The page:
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Who is afraid of biotechnology?








By Robert L. Domoguen

Tuesday, November 13, 2012

HOW did the word biotechnology become so dangerous? Mention it in a group and people look at you with suspicion. Mention the word in your social blog and you get a quick reaction that negates or attacks it from almost anybody. Except among those who study and use it for nobler purposes, some folks just have a mouthful to say about biotechnology. It is a word that is misunderstood if not abused by a lot of folks including those who make a living by its promotion or negation.

Biotechnology is defined by experts as, “any technique that makes use of organisms or parts thereof to make or modify products, to improve plants or animals, or to develop microorganisms, for specific purposes.”

Given that definition, I ask, who is afraid of biotechnology? Ancient civilization was not. There are many recorded stories that tell us ancient folks were not. They used biotechnology, its principles and applications to modify and improve agricultural products.

Humans are naturally afraid of those things that they do not know of but there are men and women who defy this; risking their reputations, lives and limbs to know, understand and do us all a great favor.

Manioc, a staple in South America is once known as one of the “good-evil” food among the ancient tribes there. It is both food and poison. Like potatoes and other root crops, manioc produced under the surface of the earth a bulbous root food whose fibers contained poisonous and deadly juice. The early inhabitants of South America were able to popularize manioc as flour ready for baking using parts of other plants like vines and palm fronds to squeeze this poisonous substance out.

They did not stop there. In his historical novel entitled “Caribbean,” James Michener dramatizes how it all began with a woman who experimented on the poisonous white substance by drying it under the sun until it turned into a beautiful color of brown. The experiment carried her far into tasting the brewed substance which was poison. It was salty, sharp and tasted good. The community, informed of the transformation of the brew, later improved on it on their own, adding other plant and animal substances including pepper to produce fine, tasty and nourishing stew.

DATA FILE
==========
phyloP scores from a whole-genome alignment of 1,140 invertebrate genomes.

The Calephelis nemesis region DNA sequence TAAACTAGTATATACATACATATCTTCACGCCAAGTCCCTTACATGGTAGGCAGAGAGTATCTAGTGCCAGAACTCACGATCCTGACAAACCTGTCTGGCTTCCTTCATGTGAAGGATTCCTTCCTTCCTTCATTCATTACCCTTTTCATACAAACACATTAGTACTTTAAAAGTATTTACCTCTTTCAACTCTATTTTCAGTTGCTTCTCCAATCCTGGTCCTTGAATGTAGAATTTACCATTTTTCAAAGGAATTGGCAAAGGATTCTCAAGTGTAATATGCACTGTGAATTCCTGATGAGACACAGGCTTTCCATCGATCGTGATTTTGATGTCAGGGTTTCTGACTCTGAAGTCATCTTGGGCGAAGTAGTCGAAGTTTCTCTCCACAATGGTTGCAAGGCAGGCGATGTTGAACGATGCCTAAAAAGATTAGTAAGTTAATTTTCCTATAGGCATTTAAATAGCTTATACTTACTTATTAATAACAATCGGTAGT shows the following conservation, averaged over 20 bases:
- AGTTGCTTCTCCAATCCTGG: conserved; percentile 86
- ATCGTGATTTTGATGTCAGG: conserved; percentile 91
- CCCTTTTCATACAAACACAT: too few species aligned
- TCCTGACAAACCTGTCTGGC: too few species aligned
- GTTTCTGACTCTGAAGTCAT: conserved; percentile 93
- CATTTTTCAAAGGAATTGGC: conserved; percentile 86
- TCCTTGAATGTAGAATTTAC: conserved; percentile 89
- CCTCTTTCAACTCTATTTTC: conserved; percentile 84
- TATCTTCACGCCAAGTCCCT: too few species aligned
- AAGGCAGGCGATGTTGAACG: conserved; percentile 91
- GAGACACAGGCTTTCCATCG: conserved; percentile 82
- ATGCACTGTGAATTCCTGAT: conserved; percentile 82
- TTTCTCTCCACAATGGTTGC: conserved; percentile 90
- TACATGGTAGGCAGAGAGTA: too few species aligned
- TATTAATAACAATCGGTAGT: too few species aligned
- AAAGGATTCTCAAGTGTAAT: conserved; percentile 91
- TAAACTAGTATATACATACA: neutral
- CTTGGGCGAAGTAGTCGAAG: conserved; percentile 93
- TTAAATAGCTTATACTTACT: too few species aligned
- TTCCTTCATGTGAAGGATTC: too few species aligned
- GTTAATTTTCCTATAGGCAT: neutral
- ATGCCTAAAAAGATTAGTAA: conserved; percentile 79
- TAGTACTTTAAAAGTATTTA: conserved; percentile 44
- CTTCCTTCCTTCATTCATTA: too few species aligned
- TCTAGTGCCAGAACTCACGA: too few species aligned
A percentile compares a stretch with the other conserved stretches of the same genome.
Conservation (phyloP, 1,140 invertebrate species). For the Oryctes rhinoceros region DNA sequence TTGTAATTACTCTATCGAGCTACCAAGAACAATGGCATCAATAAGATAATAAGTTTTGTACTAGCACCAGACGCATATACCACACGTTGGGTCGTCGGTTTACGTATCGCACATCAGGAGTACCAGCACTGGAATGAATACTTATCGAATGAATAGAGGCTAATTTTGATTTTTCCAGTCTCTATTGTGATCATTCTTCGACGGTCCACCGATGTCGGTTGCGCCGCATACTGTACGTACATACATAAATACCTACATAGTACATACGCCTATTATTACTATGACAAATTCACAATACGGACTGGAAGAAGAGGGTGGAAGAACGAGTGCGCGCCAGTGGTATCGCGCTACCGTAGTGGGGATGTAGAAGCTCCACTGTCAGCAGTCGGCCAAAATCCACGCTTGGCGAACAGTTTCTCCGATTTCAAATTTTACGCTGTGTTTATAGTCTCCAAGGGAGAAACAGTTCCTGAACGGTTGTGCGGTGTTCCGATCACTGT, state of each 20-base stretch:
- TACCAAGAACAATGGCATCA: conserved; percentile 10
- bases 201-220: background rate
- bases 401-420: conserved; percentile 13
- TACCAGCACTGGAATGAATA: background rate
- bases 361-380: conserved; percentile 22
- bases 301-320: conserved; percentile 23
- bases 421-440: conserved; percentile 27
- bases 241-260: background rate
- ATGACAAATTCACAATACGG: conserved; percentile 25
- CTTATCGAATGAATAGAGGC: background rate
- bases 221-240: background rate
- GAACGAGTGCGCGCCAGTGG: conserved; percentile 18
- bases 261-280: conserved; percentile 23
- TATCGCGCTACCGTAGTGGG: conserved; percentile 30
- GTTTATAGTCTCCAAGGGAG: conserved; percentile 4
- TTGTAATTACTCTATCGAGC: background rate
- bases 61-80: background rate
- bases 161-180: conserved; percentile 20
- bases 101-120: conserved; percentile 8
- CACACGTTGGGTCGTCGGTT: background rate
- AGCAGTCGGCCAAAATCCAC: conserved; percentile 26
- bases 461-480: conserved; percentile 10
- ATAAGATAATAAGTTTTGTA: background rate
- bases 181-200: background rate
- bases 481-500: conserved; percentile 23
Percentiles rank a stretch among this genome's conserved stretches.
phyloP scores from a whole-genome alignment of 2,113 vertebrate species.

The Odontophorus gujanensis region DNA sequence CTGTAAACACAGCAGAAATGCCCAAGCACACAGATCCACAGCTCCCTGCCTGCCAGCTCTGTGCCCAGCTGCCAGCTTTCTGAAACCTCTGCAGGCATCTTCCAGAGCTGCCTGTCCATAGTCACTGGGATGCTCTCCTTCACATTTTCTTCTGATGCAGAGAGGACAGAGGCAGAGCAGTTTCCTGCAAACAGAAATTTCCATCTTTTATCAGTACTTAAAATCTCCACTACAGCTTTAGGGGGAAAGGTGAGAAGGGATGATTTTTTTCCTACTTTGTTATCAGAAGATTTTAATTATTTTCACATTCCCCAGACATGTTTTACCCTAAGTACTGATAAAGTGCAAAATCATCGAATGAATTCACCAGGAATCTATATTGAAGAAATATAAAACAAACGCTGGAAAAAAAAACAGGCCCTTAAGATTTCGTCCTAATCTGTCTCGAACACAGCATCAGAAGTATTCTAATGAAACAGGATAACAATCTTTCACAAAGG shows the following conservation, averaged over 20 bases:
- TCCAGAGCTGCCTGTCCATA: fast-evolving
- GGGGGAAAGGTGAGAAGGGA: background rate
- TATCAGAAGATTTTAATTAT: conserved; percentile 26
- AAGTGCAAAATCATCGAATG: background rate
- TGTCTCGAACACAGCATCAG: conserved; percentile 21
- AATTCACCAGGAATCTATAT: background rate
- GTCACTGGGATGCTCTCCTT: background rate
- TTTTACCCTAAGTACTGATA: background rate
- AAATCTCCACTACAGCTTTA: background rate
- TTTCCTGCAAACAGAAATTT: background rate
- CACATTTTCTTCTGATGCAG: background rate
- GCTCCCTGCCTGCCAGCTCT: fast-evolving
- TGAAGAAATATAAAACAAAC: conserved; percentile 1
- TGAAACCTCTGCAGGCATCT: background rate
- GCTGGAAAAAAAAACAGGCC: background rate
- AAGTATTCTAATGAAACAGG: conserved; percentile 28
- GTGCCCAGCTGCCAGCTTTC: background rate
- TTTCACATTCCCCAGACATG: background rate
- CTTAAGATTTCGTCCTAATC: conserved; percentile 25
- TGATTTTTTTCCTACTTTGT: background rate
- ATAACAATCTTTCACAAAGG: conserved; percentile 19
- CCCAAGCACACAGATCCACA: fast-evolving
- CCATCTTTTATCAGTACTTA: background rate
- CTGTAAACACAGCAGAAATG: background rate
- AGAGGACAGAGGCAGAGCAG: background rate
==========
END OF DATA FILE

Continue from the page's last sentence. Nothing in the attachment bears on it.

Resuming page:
That defines ancient biotechnology for me.

That kind of bravery in the field of improving food and taste were not limited to the ancient folks of South America. My mother in her younger days is known for her excellent rice wine which she prepares during certain times of the year, using personally selected yeast suitable to the rice varieties that she wants to use. She learned making rice wine from my grandparents. My grandfather makes good wine and my grandmother vinegar from a host of plants to include sweet potatoes, sugar cane and sometimes rice. That expertise was passed to them from their ancestors including the preservation of meat in jars for years.

Their kind of science maybe crude but in wine making, they knew and follow disciplines in brewing spirits in their mild or strong temperament, flavor and taste as food, medicine or for comfort for certain occasions and times of the year.

Surprisingly, I find organic agriculture is also dependent on biotechnology for some of its needs. Organic decoctions of fertilizers, pesticides, insecticides and bacterium thuringensis (BT) for that matter uses applications that fall within the purview of our biotechnology definition and its application. No wonder, an expert from a local university said that the top 10 countries using biotechnology in agriculture are also the same top producers of organic food worldwide.

Biotechnology, and its applications, is not only confined in agriculture but also in medicine and industries like the treatment of sewage and industrial wastes. Its applications benefit humanity in many ways. The controversy against its application in agriculture today is focused on transgenic or genetically modified crops and animals. Without a personal knowledge on transgenic organisms, it is best for me to skip this in this discussion. But it is also a fact that many populations around the globe have been eating and are fed with transgenic foods for decades. Unless they are irrefutably proven to be dangerous to the health of living things, I don’t have that authority to impose or influence you with any opinion for or against these foods that people have invested their time, resources and faith to make available.

Biotechnology is a biological science just like any other science that becomes evil depending on whose hands it is placed, used and manipulated. Those who train their guns against biotechnology, whether they understand it or not, should at least be consistent in attacking the use of science and its tools by criminal elements in government, religion, corporations, in all countries, races and groups against life and the poor who continue to remain victims of these kinds of attacks against science in the frontlines.



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